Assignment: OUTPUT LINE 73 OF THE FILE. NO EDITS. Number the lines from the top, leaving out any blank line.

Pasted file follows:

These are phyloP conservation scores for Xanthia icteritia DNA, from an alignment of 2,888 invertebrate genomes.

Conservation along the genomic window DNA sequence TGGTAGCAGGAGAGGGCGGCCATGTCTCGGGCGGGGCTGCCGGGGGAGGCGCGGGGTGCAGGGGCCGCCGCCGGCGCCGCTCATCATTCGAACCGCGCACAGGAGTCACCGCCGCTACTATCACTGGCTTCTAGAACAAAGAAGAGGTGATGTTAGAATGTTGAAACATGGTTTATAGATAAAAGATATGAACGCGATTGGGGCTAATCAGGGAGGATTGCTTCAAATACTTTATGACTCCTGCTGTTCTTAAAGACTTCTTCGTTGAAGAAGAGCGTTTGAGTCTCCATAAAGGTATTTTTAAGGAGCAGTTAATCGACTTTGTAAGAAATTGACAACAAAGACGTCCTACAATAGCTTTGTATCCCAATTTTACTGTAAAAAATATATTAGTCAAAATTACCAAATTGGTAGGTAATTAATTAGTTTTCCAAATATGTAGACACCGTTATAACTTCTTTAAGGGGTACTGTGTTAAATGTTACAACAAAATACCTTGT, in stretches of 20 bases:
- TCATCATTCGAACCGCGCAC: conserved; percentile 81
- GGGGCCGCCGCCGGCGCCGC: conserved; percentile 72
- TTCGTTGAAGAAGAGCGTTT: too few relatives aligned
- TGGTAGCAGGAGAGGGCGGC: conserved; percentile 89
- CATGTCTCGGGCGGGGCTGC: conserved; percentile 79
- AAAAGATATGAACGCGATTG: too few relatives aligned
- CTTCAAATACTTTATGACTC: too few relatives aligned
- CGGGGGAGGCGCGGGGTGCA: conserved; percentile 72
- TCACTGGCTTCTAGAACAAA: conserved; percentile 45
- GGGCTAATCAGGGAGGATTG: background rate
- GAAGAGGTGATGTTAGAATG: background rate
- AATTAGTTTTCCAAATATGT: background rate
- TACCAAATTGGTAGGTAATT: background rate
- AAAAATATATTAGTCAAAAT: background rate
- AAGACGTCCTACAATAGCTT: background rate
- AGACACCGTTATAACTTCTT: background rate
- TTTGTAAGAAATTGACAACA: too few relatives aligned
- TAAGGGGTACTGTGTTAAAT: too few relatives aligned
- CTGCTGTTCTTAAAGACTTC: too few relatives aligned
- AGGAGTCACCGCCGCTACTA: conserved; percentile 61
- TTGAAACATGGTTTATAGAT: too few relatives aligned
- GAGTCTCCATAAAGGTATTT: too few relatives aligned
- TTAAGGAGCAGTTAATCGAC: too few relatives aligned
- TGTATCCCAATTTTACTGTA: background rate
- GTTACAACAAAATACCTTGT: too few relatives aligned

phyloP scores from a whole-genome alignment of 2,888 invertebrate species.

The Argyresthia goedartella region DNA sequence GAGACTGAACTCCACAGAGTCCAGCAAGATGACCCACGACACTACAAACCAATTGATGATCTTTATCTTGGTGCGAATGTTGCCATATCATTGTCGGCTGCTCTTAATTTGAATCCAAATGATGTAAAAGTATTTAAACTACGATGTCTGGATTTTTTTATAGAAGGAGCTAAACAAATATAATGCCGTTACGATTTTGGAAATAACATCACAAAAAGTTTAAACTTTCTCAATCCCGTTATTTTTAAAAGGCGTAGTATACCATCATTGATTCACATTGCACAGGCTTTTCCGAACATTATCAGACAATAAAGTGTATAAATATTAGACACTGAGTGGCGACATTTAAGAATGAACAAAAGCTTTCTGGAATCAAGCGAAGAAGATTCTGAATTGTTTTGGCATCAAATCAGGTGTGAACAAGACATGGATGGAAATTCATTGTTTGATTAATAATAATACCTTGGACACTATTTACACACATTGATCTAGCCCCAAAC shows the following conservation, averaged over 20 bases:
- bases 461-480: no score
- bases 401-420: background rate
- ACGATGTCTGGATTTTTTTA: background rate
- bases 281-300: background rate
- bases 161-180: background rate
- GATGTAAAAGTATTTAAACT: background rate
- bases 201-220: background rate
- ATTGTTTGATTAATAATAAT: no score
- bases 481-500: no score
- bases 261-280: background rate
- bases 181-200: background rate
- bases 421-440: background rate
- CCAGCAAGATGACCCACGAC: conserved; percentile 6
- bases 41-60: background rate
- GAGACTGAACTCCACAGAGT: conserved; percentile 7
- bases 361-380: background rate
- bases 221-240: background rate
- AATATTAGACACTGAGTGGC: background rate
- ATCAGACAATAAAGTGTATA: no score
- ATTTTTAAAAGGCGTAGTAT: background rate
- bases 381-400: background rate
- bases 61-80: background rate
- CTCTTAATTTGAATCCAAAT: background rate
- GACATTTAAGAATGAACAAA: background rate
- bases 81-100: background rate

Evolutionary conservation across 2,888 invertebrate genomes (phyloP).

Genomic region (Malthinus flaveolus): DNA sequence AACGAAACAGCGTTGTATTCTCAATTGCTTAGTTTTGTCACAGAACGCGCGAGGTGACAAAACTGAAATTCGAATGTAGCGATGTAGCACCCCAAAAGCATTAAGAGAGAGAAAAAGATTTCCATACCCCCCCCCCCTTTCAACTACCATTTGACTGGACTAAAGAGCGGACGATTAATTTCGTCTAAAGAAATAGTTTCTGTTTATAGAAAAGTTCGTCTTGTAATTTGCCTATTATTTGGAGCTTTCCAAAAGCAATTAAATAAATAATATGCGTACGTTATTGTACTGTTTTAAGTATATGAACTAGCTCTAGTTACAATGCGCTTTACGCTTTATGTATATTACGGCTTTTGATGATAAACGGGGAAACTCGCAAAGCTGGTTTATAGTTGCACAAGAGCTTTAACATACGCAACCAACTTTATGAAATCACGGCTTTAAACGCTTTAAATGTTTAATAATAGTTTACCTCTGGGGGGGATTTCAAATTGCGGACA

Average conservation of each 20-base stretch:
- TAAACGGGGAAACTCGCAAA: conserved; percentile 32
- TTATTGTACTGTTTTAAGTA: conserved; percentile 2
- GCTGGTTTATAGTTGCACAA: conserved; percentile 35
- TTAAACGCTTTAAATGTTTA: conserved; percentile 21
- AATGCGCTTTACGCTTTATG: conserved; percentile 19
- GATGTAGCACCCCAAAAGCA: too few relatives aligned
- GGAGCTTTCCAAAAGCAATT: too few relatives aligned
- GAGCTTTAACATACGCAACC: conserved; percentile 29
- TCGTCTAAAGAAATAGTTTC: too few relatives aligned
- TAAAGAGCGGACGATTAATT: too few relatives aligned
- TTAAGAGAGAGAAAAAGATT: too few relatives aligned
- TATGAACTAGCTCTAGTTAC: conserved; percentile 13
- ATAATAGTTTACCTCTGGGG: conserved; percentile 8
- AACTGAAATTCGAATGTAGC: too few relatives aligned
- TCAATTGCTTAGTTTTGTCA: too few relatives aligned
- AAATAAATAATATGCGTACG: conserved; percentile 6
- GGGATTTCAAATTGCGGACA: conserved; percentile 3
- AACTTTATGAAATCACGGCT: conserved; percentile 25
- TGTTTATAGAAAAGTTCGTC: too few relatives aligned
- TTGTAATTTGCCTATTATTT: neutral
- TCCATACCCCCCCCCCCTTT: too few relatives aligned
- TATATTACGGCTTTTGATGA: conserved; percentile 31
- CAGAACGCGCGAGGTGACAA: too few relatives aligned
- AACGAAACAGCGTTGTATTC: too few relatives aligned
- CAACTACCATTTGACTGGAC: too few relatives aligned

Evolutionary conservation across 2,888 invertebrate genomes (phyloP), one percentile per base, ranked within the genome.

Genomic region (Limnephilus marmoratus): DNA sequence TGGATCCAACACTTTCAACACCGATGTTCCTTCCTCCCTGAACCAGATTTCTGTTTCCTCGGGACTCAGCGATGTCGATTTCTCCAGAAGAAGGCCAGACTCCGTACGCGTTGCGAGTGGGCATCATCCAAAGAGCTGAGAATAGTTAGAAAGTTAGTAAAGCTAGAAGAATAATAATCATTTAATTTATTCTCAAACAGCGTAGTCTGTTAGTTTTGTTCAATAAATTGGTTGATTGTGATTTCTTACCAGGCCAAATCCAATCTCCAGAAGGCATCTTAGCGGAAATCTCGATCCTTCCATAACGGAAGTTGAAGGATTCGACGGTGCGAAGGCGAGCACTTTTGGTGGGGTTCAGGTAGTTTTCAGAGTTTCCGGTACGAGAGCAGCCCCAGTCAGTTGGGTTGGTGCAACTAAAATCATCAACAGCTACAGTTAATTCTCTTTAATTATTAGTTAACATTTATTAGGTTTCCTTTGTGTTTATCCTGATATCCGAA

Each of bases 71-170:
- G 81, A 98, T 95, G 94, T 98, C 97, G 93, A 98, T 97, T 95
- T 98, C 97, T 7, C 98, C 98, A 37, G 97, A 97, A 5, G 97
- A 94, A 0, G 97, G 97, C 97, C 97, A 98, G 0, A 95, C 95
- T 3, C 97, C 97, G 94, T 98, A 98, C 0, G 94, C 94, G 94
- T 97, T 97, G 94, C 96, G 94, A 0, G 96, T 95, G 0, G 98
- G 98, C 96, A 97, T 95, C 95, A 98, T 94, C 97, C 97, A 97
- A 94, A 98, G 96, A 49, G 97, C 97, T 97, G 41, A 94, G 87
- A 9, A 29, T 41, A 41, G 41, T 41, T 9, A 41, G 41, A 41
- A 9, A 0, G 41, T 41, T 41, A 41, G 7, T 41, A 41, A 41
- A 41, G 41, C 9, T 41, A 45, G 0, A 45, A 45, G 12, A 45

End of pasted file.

- AAATAAATAATATGCGTACG: conserved; percentile 6